Speaking on the occasion, Rajesh Agarwal, Joint Secretary, Ministry of Skill Development and Entrepreneurship, said “there are over 40 million victims of human trafficking and at least 4-5 million fresh cases are being trafficked annually. Not just as a law enforcing agency but also as a welfare state it is important to save these victims.” 

“As government, it becomes our responsibility to create pathways for vulnerable populations with little or no education into mainstream. Skills is an important component for integration.”

“The bridge course, which prepares vulnerable populations to be skill trained for jobs prepared by Justice and Care is a welcome initiative. We hope that it finds space in the policy domain,” said Aastha Saxena Khatani, Joint Secretary, Woman and Child Development.

“It is not solely a responsibility but a need to get marginalized survivors a job and their rightful space in the society,” she said.

Sheela was trafficked at the age of five. She was repeated exploited physically and made to work as a domestic servant. She had been living in terrible conditions, until she was rescued and placed in a shelter home for two years at the age of 10.Coupled with the growing frustration of her situation and the brutal trauma she encountered, Sheela began harming herself.

It was during her lowest phase she was introduced to the Foundation Course. “In spite of having absolutely no literacy level, Sheela started attending this course. Life skill lessons came as a ray of hope during tough times for her,” said Chitra Iyer – Director, Employment Creation at Justice and Care.

“This bridge course helped Sheela build self-esteem and gain lost confidence which led to increased learning outcomes. It gave her the courage to turn her life around and this has prepared her for technical domain training,” Iyer explains.

During the course, Sheela picked up numeracy well and conversed in English with her trainers. She went on to access skill training program in beauty and wellness and is currently working at an upscale salon.

“What I learnt is to respect others, but for that I need to respect myself first. The training helped me find myself,” said Sheela.

Adrian Phillips spokesperson for Justice and Care said, “Through our case work we have realised that the survivors of trafficking emerge with little or no skills, while on the other hands, there are job-oriented programs offered, which require basic literacy, mathematical skills. There was the gap in the ability of a survivor to access the formal skill courses due to his or her lack of basic literacy. The Foundation Course is a solution, whereby survivors are trained to a level so they can start accessing skill training. However, this needs to scale up so that it can reach the most vulnerable communities and thereby serve not only as a re-integration strategy but play a crucial role in the prevention of trafficking itself.”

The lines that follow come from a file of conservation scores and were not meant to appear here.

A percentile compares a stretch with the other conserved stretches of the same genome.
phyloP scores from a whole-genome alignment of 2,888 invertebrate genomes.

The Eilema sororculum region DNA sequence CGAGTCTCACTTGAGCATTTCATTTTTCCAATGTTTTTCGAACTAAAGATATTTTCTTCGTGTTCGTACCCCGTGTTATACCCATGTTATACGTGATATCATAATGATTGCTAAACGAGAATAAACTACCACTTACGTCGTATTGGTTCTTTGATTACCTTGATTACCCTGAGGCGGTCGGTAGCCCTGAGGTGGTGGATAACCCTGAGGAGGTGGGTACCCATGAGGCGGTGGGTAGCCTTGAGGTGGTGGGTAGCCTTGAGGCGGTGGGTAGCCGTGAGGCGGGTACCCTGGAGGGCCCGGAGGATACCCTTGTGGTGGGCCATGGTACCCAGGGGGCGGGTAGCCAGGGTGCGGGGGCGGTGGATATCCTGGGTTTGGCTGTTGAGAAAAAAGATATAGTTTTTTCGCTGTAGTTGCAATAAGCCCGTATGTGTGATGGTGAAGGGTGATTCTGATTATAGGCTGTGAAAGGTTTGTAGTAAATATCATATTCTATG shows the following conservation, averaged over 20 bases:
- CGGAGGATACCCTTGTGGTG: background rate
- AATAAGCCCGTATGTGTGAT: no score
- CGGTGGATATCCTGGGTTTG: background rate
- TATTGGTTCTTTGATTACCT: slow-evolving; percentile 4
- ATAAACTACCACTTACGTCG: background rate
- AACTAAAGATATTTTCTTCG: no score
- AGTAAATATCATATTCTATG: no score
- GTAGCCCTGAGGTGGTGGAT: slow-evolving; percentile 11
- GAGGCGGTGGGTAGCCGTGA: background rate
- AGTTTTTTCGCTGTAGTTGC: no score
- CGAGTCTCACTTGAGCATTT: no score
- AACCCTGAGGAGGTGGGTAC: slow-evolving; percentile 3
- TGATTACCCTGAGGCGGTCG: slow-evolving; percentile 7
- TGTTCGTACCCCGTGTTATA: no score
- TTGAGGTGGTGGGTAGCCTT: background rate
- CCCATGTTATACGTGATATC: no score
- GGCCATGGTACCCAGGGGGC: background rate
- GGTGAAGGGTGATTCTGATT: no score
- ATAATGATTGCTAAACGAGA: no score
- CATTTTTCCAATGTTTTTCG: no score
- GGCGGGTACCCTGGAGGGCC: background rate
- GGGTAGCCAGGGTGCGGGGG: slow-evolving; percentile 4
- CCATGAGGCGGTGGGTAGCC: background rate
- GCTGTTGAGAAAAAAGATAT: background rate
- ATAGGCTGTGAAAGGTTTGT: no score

Jayant Krishna, ED & COO, NSDC commented, “The objective of this program is to empower these vulnerable women with skills training so that they can integrate in mainstream society. NSDC, through its various skill development programmes, aims to incorporate more inclusiveness to drive a change in the society.”

Clement Chauvet, Chief, Skills and Business Development, UNDP said, “We believe that the women can be the most important agents of change in the development process. Empowering vulnerable girls and women through education, skills trainings, and means to economic independence, enables them to build better futures for themselves and their families. This leads to breaking the cycle of poverty and creating circles of prosperity.”

Like Sheela, at least 200 more girls have undergone the pilot programme in the model Foundation Course. As a result, some of these are already undergoing skill training with an increased aspiration to be a part of the ecosystem of training and placement, and overall vision of Skill India.


Our experience tells us that traffickers target the most vulnerable people, in the poorest communities. At Justice and Care, we work tirelessly to raise awareness of the issue within these communities and help families become financially stable, understand their rights and make it safe for survivors to return home.

Last week, Justice and Care was invited to be a part of a one-day awareness and service camp organised for the survivors of Human Trafficking in eastern India, where there are many cases of child labour trafficking. Hosted by District Legal Service Authority (DSLA), the camp aimed to empower victims of trafficking and their families.

The day was a huge success with around 2000+ survivors participating with their family members. Among them 67 child survivors of trafficking who we’ve been supporting, all of whom were able to register for various schemes to secure more support for them and their families. The day also allowed Government staff to find out more about the issue.


A huge part of our work at Justice & Care focuses on addressing the vulnerability often prevalent within rural communities.

We not only aim to create a safe environment for survivors to return home to but also decrease their vulnerability long term, so that more children do not fall prey to traffickers in the future.